Exploring Win Condition in Arena
Hello everyone. Today I want to cover a topic which many players are familiar with but not everyone. I will be looking at win condition in Arena. Most intermediate and veteran players are already familiar with this topic so beginners will find this guide the most useful. Yet experienced players can also find something to take away from it. I will be exploring what is win condition, how to determine your game plan and how and when to change it if needed.
What is win condition?
First of all what exactly is win condition and why is it so important? You can think of win condition as your game plan. Throughout the whole game you want to have a game plan in your mind and think about the whole picture. Once you have a game plan in mind, make plays which get you closer to your win condition. For example if you’ve determined playing for card advantage is the best game plan you can do, you will want to make favorable trades which contribute towards winning with card advantage. It’s important to stick to your game plan, unless it turns out there is a better one. If you’ve decided to play aggressively, don’t be aggressive for one turn and passive for the next one. Keep working towards your win condition unless you decide there is a better one to work towards.
The importance of win condition
Having a win condition is very important and greatly increases your chances of winning. Every deck in Arena is different and each one has something about it that is better than average. Whether it is a lot of removals or lots of damage from hand, most decks have something strong about them compared to an average arena deck. You want to utilize these strengths and use them to win games. Before even queuing to a game you should have a game plan for the deck you’re playing. Without a win condition you doom yourself to make inefficient use of your cards by not using them for a clear goal. Playing for tempo for one turn, going for card advantage for the next one and so on wastes resources. Therefore you always want to have at least some sort of win condition in your mind. Even if it’s not clear, you want at least a vague idea of your game plan.
Deck archetypes are closely tied with win condition. There are 3 main types of decks in Arena. Those are aggressive, mid-range and control. There are many deck archetypes, however these are the main ones. If you can’t figure out an exact win condition that you should be going for, at least think whether your deck is aggressive, mid-range or control. Once you have that in check it’s going to be a lot easier to manage resources and decide when you should be on the offense and when to play defensive. For example you have just drafted a Mage deck with 4 AoE spells. Just from that you can judge that most likely you are going to be playing control and generating card advantage with those AoE spells that you’ve drafted. If in this scenario where the deck is clearly orientated towards controlling the board, you decide to play aggressively it’s not going to end well. If you go that route, most likely you will end up with removals stuck in your hand and having no minions to pressure the board. As you can see it’s important to tell what archetype your deck is out of the 3 main ones. You can go even further by deciding which sub archetype your deck is. Say you’ve decided that your deck should be played aggressively. The next one should be whether you should go all face and finish off your opponent with damage from hand or try to control the board whilst chipping away health from opponent’s health total. Same goes for other archetypes like control. You can play attrition or classical control. Either completely run opponent out of resources going very late into the game or control the board until late game and drop huge minions one after another which opponent won’t be able to keep up with. These sub archetypes go even deeper into what your game plan is going to be. It is a good idea to try figure them out too, however at the bare minimum you should figure out what your deck archetype is from the 3 main ones.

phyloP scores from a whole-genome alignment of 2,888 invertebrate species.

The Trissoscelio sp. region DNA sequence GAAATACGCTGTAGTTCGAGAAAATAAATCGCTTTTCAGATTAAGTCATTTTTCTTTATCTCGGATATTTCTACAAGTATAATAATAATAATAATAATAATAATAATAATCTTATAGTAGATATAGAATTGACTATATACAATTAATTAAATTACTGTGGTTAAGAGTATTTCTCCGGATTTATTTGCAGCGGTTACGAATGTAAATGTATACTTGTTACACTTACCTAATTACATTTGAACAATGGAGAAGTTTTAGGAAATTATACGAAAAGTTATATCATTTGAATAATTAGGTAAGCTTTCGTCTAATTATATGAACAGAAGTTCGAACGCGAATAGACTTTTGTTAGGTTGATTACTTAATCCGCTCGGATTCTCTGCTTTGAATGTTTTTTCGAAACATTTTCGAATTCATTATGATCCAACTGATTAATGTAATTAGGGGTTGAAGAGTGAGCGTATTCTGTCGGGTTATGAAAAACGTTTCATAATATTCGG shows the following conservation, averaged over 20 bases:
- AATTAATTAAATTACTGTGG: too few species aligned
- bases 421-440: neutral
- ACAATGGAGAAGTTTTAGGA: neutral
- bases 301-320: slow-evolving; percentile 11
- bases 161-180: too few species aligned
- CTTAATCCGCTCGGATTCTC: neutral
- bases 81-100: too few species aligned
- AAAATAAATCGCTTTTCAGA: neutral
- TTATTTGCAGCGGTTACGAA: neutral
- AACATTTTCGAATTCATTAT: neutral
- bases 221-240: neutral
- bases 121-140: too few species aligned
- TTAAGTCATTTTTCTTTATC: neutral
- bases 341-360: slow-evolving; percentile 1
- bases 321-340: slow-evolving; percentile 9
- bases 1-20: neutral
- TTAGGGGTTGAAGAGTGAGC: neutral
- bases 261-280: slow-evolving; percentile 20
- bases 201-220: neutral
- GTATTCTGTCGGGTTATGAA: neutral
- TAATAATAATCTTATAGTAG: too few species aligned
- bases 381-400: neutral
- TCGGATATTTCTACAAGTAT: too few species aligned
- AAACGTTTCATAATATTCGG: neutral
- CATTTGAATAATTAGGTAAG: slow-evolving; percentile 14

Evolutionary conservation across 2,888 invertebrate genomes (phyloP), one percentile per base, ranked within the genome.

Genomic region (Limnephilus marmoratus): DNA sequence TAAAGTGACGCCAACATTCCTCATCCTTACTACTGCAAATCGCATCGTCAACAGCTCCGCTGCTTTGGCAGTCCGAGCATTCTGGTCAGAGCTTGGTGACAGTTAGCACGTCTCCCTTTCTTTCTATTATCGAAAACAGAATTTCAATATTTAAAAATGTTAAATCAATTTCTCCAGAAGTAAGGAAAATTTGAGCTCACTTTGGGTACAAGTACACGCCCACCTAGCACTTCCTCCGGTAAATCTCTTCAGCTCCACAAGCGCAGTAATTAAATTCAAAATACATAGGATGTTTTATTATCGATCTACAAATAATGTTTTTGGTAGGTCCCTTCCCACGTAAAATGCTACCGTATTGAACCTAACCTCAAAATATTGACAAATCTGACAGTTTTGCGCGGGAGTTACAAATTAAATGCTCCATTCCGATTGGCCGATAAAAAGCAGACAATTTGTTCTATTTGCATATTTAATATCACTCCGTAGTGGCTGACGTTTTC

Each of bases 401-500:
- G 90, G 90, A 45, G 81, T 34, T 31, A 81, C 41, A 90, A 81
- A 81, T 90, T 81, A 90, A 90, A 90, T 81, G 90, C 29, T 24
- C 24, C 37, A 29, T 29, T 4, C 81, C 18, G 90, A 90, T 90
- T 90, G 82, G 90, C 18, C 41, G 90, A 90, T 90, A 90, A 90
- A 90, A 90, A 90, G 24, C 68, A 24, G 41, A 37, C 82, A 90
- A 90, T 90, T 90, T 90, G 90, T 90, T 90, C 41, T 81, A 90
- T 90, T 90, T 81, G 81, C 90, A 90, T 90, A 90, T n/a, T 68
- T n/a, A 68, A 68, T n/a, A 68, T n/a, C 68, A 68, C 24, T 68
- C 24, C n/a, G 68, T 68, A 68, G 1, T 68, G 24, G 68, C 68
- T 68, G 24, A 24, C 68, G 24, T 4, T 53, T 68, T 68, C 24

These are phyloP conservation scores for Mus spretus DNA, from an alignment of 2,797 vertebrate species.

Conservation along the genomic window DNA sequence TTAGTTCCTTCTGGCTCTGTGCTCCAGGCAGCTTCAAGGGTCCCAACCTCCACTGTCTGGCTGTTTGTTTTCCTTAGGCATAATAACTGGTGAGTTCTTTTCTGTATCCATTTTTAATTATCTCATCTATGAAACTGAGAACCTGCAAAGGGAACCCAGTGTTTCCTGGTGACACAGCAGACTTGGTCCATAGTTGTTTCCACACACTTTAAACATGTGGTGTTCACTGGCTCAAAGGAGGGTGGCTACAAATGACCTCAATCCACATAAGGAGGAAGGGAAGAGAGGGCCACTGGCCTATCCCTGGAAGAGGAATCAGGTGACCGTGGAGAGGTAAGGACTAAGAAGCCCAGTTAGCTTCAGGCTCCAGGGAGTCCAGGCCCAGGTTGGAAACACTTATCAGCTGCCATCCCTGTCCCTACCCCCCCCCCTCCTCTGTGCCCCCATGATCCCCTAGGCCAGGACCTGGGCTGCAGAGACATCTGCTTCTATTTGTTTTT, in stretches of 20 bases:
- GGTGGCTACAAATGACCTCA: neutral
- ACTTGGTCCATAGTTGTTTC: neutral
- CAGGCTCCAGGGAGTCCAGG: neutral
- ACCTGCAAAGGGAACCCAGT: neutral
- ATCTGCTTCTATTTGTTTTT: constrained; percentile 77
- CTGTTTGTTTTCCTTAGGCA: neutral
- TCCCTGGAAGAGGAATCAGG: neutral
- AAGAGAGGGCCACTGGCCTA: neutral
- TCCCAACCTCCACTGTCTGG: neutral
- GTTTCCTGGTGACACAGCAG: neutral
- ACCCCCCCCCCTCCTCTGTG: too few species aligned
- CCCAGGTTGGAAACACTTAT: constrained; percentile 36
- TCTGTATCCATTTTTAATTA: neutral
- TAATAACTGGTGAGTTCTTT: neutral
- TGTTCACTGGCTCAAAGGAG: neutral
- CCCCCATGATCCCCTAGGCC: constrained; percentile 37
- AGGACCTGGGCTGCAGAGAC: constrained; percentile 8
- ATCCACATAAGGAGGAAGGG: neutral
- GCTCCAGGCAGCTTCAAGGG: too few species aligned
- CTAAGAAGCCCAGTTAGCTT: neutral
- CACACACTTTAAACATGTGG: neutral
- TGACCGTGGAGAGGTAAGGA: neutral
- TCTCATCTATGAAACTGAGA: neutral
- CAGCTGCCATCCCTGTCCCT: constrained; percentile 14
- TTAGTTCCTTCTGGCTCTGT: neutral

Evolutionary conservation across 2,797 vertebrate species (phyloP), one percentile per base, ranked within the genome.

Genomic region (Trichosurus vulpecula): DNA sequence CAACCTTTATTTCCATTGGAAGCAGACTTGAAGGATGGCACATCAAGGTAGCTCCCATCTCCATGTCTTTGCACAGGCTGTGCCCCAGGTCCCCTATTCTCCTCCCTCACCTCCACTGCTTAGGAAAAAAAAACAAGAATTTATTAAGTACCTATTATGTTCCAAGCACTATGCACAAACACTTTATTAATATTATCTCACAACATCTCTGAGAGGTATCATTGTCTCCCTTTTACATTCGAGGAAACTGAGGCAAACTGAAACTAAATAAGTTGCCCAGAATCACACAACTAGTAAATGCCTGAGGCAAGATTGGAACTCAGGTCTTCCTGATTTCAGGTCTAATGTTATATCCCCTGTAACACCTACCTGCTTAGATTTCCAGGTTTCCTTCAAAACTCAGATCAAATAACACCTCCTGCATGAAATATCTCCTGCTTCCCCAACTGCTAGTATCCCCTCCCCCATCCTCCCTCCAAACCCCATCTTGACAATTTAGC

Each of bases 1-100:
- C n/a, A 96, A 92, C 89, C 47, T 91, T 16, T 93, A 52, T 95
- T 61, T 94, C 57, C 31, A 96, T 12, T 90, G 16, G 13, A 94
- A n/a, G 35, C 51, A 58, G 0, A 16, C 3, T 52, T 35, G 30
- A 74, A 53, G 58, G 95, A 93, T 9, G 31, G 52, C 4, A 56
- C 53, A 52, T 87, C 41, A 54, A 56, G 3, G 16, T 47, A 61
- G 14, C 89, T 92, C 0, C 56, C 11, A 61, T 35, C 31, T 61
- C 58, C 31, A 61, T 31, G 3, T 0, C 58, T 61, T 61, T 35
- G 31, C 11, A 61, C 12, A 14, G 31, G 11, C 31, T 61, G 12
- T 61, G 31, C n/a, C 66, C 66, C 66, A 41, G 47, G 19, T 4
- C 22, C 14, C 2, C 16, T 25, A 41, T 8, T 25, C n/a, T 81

Individual cards and combos
Sometimes Individual cards and combos can be so strong that they become a win condition on their own. Top tier cards like Deathwing or Ysera can win games on their own. If you have powerful cards like these you may want to alter your game plan to make sure you’re able to reap the massive benefits. Still don’t rely on individual cards 100%. After all it is a card game and you may never draw the cards that you base your game plan around on. Instead of being a win condition they should compliment your game plan. For example you have a Pyroblast in your deck and overall an aggressive deck. With Pyroblast in there you may want to control the board a bit more so you have enough time to draw into your Pyroblast to finish off the game. In the example you don’t change your entire game plan because of the card. You only alter it slightly to make use of the powerful cards in your deck. Obviously if you have more than 1 powerful card which serves a similar purpose, you can rely on them more. For example if you have 3 Vicious Fledgling, it can be reasonable to try to hard muligan for them.